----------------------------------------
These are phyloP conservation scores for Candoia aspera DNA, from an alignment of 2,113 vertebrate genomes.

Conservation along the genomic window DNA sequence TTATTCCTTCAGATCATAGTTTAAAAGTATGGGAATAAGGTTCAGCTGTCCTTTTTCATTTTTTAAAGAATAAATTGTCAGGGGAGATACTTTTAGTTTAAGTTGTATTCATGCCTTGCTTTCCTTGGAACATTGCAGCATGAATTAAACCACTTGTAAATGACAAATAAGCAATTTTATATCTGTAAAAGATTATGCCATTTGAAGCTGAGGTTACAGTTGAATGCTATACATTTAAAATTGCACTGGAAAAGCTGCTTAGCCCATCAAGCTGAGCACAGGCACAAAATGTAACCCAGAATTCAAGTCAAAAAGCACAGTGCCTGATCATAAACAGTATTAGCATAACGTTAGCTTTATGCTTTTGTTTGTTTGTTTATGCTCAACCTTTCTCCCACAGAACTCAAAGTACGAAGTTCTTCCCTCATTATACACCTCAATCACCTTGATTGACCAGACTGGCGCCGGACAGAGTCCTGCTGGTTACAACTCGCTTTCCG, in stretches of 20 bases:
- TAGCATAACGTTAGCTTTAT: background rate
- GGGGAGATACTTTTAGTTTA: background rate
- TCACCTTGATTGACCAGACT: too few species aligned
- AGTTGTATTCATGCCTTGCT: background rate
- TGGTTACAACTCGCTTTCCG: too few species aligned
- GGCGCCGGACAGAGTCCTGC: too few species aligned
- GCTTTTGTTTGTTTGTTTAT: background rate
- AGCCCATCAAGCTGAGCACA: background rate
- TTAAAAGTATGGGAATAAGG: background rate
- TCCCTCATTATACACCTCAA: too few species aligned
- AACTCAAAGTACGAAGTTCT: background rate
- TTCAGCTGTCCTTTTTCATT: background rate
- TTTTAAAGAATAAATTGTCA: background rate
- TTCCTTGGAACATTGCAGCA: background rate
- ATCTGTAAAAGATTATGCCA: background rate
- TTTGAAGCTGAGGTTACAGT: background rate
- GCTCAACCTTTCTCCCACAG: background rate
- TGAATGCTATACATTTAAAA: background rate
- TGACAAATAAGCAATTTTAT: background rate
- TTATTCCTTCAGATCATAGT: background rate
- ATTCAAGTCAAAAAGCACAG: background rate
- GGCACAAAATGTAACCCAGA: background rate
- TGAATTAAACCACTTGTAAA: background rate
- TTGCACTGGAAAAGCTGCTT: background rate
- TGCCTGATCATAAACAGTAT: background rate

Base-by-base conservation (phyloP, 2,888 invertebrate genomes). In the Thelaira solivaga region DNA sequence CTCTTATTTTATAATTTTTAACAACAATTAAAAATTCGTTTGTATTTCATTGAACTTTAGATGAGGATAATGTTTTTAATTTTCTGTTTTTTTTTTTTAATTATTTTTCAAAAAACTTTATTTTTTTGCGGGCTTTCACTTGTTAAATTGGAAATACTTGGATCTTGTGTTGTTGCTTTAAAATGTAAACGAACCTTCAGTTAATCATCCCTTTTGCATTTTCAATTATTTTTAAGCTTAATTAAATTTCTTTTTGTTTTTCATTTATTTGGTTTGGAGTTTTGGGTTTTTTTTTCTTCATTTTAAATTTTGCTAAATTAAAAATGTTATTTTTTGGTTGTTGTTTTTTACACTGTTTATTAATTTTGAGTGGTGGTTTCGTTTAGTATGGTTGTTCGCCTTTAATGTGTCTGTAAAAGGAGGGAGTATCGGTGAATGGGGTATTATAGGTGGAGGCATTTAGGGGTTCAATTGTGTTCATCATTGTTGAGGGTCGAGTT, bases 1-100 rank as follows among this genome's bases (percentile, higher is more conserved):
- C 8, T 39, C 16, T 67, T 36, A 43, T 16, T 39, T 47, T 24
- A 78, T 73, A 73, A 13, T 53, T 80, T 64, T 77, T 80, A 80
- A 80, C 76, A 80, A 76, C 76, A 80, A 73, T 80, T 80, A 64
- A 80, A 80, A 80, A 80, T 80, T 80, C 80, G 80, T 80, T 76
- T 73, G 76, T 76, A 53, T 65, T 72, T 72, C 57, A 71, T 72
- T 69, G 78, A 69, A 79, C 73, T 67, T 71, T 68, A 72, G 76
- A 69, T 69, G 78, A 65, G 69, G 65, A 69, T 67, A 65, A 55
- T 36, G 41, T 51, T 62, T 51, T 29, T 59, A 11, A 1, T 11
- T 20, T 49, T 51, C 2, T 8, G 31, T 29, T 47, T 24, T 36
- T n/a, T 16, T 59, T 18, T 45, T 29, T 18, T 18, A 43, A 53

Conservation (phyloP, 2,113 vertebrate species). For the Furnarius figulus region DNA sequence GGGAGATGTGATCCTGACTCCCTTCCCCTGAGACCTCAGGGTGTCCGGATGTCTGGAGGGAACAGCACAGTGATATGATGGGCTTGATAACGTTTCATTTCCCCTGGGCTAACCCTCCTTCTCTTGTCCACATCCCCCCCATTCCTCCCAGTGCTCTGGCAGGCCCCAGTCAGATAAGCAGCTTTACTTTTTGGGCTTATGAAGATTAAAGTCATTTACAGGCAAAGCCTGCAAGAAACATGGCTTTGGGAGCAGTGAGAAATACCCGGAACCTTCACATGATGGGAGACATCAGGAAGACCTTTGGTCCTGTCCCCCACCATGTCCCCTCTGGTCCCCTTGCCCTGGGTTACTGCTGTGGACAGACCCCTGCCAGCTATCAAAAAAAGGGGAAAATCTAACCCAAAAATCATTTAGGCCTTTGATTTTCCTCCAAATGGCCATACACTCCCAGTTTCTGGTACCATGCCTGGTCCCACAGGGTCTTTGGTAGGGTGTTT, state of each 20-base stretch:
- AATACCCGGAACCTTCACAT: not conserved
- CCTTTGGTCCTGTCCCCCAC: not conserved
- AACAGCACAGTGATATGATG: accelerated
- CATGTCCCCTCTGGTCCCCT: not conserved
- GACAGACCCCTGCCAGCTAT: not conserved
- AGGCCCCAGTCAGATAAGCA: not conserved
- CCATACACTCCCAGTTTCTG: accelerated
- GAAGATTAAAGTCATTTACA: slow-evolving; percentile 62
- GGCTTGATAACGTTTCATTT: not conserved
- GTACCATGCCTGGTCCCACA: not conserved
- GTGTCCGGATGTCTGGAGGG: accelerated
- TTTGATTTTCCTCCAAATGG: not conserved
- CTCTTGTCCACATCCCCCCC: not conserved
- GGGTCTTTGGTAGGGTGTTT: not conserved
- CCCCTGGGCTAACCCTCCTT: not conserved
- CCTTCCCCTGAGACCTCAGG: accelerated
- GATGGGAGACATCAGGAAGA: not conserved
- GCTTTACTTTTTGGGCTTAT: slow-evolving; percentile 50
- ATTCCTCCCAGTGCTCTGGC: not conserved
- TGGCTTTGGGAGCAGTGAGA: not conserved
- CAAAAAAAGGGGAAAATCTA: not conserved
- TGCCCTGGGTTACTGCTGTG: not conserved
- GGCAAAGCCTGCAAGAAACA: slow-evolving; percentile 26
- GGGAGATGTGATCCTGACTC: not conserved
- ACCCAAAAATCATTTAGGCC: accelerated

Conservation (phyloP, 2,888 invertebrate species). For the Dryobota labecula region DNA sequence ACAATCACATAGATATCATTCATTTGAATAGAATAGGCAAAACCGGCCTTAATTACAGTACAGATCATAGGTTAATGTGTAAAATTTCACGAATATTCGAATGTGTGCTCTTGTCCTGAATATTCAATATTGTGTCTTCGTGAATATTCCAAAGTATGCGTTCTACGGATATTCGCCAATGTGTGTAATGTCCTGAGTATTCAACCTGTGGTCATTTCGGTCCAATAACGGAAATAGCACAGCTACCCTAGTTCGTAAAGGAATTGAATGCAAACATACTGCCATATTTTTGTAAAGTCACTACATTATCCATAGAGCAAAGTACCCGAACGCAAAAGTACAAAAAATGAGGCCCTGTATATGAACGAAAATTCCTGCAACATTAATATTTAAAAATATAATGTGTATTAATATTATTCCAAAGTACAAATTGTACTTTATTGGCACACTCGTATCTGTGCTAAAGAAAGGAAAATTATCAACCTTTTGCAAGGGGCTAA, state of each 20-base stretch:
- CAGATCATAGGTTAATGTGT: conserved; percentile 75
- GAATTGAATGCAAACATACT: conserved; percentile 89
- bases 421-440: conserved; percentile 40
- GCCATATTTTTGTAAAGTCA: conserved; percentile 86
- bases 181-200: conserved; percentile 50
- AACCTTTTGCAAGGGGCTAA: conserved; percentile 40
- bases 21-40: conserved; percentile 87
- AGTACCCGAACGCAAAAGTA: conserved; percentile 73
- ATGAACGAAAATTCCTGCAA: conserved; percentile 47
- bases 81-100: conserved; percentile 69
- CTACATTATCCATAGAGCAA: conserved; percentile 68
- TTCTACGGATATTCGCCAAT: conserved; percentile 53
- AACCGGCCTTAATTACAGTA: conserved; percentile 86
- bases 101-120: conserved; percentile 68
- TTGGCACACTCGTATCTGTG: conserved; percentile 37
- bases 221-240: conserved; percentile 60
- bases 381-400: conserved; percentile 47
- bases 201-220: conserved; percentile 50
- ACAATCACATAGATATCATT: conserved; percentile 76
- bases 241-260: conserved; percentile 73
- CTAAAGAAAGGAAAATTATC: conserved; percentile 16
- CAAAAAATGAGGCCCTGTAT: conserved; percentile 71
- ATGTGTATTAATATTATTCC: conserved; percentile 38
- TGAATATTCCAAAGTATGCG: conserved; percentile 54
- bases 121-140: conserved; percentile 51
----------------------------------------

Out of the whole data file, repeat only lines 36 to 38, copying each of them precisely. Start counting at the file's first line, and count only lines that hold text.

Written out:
- T 36, G 41, T 51, T 62, T 51, T 29, T 59, A 11, A 1, T 11
- T 20, T 49, T 51, C 2, T 8, G 31, T 29, T 47, T 24, T 36
- T n/a, T 16, T 59, T 18, T 45, T 29, T 18, T 18, A 43, A 53